})
.await?;

When you start the application now, by running cargo r --bin producer it will execute immediately, however, you should be able to see the logs on Iggy server - connection should be accepted, user logged in, and then connection should be closed right away, meaning that we've just established our very first communication with the streaming server.

Before we will move on with the code, let's include some logging in our apps as well (Iggy client already has some logging in place on different levels). Let's make use of the tracing.rs crates: cargo add tracing tracing_subscriber.

To make use of logging, simply invoke tracing_subscriber::fmt::init() at the beginning of main() method:

use std::error::Error;
use iggy::client::{Client, UserClient};
use iggy::clients::client::IggyClient;
use iggy::{DEFAULT_ROOT_PASSWORD, DEFAULT_ROOT_USERNAME};

#[tokio::main]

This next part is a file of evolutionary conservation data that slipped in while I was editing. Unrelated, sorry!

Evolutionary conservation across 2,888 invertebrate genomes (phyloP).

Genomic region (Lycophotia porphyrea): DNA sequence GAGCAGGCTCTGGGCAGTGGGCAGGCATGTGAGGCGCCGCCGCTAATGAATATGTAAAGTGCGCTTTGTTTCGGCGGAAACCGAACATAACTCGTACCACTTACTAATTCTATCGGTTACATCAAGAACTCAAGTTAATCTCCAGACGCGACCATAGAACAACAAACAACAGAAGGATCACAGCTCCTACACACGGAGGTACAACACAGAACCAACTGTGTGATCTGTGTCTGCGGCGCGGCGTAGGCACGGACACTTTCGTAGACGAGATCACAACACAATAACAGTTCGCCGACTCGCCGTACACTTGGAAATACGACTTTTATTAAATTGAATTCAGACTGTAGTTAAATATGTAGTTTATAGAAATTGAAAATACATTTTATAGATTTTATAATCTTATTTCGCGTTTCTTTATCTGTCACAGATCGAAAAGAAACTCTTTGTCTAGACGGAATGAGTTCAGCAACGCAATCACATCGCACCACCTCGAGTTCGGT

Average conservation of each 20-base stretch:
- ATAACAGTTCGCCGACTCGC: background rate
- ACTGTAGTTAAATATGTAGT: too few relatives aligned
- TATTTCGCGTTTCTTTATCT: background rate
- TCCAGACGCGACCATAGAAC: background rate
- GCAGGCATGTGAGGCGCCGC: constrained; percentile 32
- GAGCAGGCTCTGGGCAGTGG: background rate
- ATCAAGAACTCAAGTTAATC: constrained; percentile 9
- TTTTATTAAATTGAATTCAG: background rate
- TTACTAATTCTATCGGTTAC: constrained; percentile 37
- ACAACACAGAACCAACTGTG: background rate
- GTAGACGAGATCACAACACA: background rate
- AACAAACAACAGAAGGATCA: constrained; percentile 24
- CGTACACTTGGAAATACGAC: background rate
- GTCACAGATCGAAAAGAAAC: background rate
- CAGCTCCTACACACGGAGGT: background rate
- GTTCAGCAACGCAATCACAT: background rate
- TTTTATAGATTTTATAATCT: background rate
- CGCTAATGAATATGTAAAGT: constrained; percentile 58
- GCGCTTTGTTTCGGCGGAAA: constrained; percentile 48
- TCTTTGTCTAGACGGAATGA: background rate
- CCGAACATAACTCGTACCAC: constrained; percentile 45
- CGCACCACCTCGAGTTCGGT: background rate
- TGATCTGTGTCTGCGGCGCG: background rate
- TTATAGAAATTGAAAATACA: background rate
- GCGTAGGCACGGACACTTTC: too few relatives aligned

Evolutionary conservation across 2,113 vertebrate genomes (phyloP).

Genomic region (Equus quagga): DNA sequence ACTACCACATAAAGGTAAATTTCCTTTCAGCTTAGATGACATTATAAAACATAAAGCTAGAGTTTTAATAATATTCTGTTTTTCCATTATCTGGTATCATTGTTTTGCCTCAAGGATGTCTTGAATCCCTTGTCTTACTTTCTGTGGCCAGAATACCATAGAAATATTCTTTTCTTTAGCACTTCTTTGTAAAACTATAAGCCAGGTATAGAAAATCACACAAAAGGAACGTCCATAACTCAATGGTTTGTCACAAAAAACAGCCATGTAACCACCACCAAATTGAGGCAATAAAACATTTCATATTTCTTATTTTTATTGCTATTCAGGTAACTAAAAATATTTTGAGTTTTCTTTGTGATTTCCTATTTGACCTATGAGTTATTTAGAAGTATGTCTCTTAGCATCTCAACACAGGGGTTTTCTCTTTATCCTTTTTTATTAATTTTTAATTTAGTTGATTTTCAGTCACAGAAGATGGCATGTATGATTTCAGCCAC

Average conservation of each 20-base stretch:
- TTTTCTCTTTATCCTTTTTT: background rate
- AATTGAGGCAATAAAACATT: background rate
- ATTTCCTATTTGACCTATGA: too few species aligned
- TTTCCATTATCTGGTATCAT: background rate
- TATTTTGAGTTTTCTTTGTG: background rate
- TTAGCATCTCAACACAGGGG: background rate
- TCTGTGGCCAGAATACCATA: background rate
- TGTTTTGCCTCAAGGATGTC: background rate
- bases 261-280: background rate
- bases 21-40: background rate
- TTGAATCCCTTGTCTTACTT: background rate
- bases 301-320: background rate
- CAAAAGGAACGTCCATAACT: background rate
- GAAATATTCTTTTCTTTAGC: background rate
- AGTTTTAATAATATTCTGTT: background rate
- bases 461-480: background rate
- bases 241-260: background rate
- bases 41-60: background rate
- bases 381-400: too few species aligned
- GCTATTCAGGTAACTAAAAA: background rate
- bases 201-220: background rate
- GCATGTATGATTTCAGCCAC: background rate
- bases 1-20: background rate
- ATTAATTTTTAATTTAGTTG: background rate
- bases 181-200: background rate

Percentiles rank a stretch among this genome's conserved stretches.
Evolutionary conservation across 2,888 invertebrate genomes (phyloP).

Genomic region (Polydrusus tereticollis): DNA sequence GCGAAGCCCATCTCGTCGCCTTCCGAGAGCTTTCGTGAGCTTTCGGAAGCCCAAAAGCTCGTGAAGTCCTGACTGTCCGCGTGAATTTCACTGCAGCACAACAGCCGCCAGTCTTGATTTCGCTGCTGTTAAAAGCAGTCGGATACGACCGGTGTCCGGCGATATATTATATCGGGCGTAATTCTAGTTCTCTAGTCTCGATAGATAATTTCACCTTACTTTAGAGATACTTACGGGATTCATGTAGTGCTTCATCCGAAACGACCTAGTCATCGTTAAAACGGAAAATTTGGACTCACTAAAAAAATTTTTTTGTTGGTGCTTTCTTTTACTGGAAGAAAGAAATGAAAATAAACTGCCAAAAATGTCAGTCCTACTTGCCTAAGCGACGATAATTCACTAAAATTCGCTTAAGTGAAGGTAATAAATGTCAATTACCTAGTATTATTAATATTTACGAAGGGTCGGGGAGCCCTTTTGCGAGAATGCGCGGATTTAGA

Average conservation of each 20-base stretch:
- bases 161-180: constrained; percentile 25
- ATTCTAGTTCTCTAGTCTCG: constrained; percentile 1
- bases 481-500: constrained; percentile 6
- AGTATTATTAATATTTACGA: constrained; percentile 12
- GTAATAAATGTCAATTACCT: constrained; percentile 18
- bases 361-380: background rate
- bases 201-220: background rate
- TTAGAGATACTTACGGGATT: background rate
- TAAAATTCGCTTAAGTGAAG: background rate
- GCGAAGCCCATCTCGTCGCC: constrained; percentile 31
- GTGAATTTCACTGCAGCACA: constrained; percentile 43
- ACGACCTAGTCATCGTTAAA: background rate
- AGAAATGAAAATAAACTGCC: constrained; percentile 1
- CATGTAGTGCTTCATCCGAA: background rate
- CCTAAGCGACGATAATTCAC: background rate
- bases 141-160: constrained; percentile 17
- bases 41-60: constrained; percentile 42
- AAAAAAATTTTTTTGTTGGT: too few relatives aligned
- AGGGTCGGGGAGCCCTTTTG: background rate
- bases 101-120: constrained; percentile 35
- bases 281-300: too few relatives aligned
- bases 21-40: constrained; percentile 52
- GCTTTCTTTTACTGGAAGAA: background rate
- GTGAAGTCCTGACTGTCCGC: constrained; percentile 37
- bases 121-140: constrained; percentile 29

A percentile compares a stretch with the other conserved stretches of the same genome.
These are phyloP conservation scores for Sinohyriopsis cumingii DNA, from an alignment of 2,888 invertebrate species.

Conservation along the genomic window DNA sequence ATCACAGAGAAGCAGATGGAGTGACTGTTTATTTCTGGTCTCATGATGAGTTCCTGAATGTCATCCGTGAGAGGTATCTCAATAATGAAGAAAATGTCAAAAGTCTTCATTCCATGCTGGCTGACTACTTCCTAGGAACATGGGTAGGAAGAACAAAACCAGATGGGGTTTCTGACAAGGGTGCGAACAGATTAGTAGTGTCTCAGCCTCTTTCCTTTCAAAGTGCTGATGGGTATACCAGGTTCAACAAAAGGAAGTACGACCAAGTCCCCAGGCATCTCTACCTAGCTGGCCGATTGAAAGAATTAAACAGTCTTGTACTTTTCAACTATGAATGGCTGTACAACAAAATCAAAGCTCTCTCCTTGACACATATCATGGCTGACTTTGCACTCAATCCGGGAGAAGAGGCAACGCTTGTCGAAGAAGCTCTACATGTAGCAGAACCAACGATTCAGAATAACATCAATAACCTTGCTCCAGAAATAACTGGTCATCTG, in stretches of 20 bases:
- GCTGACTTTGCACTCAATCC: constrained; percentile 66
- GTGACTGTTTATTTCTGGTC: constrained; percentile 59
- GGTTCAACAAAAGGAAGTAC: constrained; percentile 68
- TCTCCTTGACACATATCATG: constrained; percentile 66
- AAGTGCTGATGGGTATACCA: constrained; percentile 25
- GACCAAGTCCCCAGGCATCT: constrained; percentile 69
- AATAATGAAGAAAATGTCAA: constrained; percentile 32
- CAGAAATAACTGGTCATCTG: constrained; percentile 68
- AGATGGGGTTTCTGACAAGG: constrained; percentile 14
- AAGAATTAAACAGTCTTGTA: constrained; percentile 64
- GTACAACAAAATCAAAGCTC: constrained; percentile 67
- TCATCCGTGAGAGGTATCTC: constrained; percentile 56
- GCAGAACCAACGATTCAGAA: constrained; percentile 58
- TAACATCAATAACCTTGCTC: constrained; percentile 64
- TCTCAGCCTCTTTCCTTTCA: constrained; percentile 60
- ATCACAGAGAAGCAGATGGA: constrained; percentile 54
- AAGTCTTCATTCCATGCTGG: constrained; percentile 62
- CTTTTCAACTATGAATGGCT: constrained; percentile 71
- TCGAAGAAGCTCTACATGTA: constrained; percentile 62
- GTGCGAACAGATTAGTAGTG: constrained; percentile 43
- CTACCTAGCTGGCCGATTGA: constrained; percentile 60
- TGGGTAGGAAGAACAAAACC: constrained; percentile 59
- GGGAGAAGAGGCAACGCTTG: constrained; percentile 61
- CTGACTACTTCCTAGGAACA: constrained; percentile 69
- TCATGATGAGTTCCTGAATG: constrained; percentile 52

async fn main() -> Result<(), Box<dyn Error>> {
tracing_subscriber::fmt::init();
let client = IggyClient::default();
client.connect().await?;
client
.login_user(&LoginUser {
username: DEFAULT_ROOT_USERNAME.to_string(),
password: DEFAULT_ROOT_PASSWORD.to_string(),
})
.await?;
Ok(())
}

From that point on, when starting the application, you should be able to see at least the basic logs, for example regarding the connection status. Keep in mind, that you can change the default log level by setting RUST_LOG environment variable, e.g. export RUST_LOG=trace (or other command depending on OS).

So far, so good, however, before we will be able to publish any messages to our streaming server, at first, we need to create the stream, topic and partition(s) - if you're unfamiliar with these concepts, please refer to architecture where all these concepts are described in-depth.

Since our IggyCLient implements the common Client trait, you can find lots of the different methods to interact with the server, also from the administrative point of view, e.g. creating the streams, topics etc.